STALLWORTH v. STALLWORTH, 272 Ala. 449 (1961)
131 So.2d 867
1 Div. 941.Supreme Court of Alabama.
June 29, 1961.
Appeal from the Circuit Court, Washington County, Wm. G. Lindsey, J.Page 450
Scott Porter, Chatom, for appellant.
When a court of competent jurisdiction has become possessed of a case, its authority continues, subject only to appellate authority, until such case is finally and completely disposed of, and no court of co-ordinate authority is at liberty to interfere with its action. Moss v. Ingram, 246 Ala. 214,20 So.2d 202; Sparkman v. Sparkman, 217 Ala. 41, 114 So. 580; Little v. Little, 249 Ala. 144, 30 So.2d 386.
Judgment of the court of a sister state fixing and awarding the custody of a child is binding and conclusive on the Alabama courts unless substantial change in conditions has occurred since granting custody by such court of a sister state. Calkins v. Calkins, 217 Ala. 378, 115 So. 866; Sparkman v. Sparkman, supra; Evens v. Keller, 35 N.M. 659, 6 P.2d 200.
Full faith and credit under the federal constitution must be given the acts and judicial proceedings of a sister state with respect to a decree of a sister state granting a divorce or awarding the custody of minor children. U.S.C.A. Const. art. 4, ? 1; Ex parte Aufill, 268 Ala. 43, 104 So.2d 897; State v. Black, 239 Ala. 644, 196 So. 713; Burns v. Shapley, 16 Ala. App. 297,77 So. 447; Kugle v. Harpe, 234 Ala. 494, 176 So. 617; Forbes v. Davis, 187 Ala. 71, 65 So. 516; Calkins v. Calkins, supra.
The jurisdiction of a state to regulate the custody of infants found within its territory does not depend upon the domicile of the parents. Such jurisdiction has its origin in the protection that is due to the incompetent or helpless. For this, the residence of the child suffices, though the domicile be elsewhere. Moss v. Ingram, supra; Sparkman v. Sparkman, supra.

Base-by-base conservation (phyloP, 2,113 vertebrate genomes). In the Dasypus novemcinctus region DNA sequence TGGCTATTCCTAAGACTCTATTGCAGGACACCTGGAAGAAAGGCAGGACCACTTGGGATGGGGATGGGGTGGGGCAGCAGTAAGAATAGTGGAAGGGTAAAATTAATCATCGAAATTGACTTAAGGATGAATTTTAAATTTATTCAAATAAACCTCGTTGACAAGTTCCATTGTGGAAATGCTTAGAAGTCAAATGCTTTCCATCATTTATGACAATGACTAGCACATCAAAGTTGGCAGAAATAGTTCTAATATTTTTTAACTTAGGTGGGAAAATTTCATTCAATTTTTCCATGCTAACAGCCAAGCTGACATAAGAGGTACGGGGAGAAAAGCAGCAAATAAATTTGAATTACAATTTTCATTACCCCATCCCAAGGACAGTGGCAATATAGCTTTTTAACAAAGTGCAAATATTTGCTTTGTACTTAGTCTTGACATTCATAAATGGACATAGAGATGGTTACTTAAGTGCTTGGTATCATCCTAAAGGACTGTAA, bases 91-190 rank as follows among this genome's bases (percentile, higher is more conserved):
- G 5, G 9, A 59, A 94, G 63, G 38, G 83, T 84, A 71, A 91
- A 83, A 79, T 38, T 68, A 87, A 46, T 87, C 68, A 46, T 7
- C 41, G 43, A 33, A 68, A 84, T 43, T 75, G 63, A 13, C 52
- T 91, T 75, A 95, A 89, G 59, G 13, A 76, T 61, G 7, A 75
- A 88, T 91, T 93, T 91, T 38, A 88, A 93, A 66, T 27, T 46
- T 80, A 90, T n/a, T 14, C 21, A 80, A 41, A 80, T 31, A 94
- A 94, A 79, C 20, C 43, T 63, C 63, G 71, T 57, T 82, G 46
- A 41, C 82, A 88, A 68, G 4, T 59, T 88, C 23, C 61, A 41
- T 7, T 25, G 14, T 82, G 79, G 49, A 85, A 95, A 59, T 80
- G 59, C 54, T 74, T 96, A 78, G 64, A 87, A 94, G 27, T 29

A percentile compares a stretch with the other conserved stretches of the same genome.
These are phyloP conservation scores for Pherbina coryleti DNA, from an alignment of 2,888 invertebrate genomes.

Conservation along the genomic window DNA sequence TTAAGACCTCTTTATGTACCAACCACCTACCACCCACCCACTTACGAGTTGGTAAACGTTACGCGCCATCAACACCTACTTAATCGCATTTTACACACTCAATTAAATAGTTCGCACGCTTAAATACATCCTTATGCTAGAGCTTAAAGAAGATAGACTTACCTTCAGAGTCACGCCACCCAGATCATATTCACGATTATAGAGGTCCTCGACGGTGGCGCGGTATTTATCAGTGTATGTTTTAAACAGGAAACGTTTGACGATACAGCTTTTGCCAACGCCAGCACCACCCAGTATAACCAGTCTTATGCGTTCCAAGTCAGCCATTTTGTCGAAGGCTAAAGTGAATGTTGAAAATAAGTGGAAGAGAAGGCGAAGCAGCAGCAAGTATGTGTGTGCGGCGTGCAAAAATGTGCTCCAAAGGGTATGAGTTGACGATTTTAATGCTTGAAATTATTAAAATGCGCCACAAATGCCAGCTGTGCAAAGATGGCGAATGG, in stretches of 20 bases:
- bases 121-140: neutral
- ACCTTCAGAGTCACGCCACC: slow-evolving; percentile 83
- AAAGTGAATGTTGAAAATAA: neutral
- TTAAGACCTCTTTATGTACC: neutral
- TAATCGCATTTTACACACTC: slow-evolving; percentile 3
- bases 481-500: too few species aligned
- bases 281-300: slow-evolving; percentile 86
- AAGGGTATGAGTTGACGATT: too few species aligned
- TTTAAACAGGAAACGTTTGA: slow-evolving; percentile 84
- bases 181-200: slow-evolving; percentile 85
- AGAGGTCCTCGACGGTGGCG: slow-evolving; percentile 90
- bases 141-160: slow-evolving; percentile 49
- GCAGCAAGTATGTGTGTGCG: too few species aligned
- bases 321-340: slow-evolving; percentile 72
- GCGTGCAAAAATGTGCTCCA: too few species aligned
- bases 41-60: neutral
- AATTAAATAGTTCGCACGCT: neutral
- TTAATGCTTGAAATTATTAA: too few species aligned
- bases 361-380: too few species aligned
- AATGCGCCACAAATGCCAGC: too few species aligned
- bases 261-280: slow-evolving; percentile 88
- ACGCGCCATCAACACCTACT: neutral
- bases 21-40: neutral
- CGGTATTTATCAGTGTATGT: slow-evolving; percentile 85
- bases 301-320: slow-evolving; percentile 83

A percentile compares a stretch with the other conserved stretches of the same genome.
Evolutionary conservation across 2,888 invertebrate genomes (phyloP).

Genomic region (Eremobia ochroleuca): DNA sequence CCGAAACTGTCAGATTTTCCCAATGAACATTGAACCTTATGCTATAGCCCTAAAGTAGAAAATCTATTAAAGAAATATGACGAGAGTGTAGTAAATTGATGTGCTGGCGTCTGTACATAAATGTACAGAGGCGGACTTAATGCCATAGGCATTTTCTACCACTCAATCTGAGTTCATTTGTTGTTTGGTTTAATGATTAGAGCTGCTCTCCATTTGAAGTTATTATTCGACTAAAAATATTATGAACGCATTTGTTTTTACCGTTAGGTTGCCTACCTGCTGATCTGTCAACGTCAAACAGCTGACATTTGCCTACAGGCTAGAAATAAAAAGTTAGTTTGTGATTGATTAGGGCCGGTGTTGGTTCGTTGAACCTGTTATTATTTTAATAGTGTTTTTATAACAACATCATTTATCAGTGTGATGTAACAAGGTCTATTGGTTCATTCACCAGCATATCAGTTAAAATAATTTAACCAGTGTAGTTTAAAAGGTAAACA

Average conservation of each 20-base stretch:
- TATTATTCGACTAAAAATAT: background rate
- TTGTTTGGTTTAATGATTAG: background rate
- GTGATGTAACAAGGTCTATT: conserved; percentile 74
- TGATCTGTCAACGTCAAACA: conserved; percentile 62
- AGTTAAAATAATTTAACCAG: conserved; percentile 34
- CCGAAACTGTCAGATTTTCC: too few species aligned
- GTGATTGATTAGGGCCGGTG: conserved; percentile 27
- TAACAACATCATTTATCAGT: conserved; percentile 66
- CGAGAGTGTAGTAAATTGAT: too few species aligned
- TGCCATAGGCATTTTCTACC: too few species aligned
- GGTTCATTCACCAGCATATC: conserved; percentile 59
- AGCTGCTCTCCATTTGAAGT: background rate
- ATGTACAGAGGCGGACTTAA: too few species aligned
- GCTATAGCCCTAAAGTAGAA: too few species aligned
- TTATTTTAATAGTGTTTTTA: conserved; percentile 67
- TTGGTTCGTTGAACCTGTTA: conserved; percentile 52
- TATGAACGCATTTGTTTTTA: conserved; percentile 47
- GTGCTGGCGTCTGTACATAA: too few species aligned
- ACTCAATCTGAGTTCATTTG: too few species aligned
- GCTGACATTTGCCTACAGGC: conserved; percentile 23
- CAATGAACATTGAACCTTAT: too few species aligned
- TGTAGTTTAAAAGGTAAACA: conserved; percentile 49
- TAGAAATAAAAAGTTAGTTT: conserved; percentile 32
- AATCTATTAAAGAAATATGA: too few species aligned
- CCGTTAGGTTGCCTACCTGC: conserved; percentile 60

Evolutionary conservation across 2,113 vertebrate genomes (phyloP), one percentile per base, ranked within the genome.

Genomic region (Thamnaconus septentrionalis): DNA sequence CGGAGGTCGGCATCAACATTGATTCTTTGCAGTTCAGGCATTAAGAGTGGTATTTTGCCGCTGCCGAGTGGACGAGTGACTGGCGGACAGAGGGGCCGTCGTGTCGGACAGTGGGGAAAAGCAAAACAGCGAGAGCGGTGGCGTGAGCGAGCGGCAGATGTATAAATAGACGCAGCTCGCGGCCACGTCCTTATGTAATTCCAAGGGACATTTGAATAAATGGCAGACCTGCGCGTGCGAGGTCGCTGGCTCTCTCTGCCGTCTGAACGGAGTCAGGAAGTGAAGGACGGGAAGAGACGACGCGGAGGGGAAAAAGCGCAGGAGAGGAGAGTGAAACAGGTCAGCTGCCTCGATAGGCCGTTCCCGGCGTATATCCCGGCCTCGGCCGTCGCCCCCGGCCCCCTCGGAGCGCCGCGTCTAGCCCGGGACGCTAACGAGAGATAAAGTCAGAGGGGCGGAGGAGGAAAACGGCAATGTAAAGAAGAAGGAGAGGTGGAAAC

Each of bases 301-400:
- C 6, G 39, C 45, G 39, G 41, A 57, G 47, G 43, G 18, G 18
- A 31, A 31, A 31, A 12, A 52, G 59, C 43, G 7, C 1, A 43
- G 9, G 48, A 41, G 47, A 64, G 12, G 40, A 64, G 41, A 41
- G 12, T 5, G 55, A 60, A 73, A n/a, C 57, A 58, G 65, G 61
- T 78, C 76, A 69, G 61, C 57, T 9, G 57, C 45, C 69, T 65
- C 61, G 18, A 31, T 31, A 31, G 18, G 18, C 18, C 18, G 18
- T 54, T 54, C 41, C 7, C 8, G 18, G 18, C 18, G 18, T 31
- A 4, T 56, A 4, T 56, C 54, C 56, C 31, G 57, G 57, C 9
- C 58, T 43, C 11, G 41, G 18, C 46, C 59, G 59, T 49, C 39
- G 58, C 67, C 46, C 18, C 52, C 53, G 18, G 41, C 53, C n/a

A mother armed with a duly authenticated decree of a court of competent jurisdiction of another state awarding custody of children to her, as the agent and trustee of that court and state, is entitled to the custody of such children. Burns v. Shapley, supra; Kugle v. Harpe, supra; State v. Black, supra.
An amendment to a bill in equity relates back to the filing of the original bill; and an amendment alleging a ground of divorcePage 451
which did not exist when the original bill was filed has the effect of making a new cause of action, and such amendment must fail on final decree. Equity Rule 28(f); Moates v. Andalusia,254 Ala. 629, 49 So.2d 294; Edelman v. Poe, 267 Ala. 387,103 So.2d 333.
Grady W. Hurst, Jr., Chatom, for appellee.
Where Alabama was the matrimonial domicile of the parties at the time of separation, one of whom remained domiciled in Alabama, the Circuit Courts of Alabama have jurisdiction upon granting a divorce to award custody. Code of Ala., Tit. 34, ? 35; May v. Anderson, 345 U.S. 528, 73 S.Ct. 840,97 L.Ed. 1221; Little v. Little, 249 Ala. 144, 30 So.2d 386; Burns v. Shapley, 16 Ala. App. 297, 77 So. 447.
A suit by one spouse for divorce does not abate by reason of the pendency in another state of a like suit by the other spouse. Dunham v. Dunham, 162 Ill. 589, 44 N.E. 841, 35 L.R.A. 70; Fairchild v. Fairchild, 53 N.J. Eq. 678, 34 A. 10; Jones v. Jones, 108 N.Y. 415, 15 N.E. 707; 17 Am.Jur. 402; 1 Am.Jur. 42.
New facts occurring since the filing of the bill of complaint must be introduced by amendment without a supplemental bill, and shall be considered to relate back to the time of the filing of the original bill unless it is inappropriate to so consider them, in which case they must be taken as of the date the amendment is made. Equity Rule 28(2).
Where a spouse sues for divorce in a foreign jurisdiction and defendant is served by constructive service only, and does not appear in the foreign proceeding, he may collaterally attack the foreign decree in his home State of Alabama. 17-A. Am.Jur. 150; Coe v. Coe, 334 U.S. 378, 68 S.Ct. 1094, 92 L.Ed. 1451; Sherrer v. Sherrer, 334 U.S. 343, 68 S.Ct. 1087, 92 L.Ed. 1429; Smith v. Allen, 215 Ala. 652, 112 So. 224; Wilkes v. Wilkes,245 Ala. 54, 16 So.2d 15; Jenkins v. Jenkins, 239 Ala. 141,194 So. 493.
This case involves a suit for divorce and for the custody of minor children of the parties.